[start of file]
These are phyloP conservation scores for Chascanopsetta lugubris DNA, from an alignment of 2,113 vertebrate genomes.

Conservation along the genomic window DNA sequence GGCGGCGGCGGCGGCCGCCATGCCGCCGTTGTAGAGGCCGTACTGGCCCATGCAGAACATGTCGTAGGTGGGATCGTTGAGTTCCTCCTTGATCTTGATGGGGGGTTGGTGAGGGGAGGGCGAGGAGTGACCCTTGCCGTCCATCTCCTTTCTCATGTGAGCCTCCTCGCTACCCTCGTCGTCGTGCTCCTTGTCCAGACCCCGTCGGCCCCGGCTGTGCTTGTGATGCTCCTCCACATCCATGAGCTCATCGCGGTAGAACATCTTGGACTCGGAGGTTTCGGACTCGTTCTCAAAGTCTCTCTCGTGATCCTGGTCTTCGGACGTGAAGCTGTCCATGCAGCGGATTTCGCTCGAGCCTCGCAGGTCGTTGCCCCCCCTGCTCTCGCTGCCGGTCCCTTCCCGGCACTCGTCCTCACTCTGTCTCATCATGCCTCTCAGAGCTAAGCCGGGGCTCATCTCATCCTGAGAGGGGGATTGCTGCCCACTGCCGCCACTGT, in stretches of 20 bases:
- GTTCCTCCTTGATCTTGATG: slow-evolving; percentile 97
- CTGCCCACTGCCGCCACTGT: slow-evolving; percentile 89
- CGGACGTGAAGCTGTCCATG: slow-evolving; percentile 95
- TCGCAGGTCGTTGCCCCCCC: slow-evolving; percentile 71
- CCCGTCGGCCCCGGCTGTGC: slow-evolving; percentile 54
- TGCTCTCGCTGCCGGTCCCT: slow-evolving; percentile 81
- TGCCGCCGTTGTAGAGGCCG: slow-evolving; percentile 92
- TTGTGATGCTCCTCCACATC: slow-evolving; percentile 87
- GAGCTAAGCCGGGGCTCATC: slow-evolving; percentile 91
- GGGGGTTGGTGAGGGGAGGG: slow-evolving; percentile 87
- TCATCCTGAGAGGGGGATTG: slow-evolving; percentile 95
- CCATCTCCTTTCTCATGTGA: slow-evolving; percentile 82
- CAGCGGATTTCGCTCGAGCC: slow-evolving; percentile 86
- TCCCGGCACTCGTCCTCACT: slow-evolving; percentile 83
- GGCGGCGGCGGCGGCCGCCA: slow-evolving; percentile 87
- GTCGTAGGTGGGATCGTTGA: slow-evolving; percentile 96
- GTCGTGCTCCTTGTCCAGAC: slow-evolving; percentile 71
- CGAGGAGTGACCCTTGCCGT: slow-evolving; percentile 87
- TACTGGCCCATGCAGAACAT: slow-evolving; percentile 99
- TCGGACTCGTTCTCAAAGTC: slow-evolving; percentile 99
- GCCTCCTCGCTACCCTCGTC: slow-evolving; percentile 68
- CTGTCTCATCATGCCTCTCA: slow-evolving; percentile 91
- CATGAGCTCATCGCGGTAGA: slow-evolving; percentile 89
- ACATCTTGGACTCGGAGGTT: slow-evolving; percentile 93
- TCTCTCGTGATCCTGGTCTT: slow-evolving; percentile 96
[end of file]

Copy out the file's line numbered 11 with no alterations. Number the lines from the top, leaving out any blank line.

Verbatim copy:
- GAGCTAAGCCGGGGCTCATC: slow-evolving; percentile 91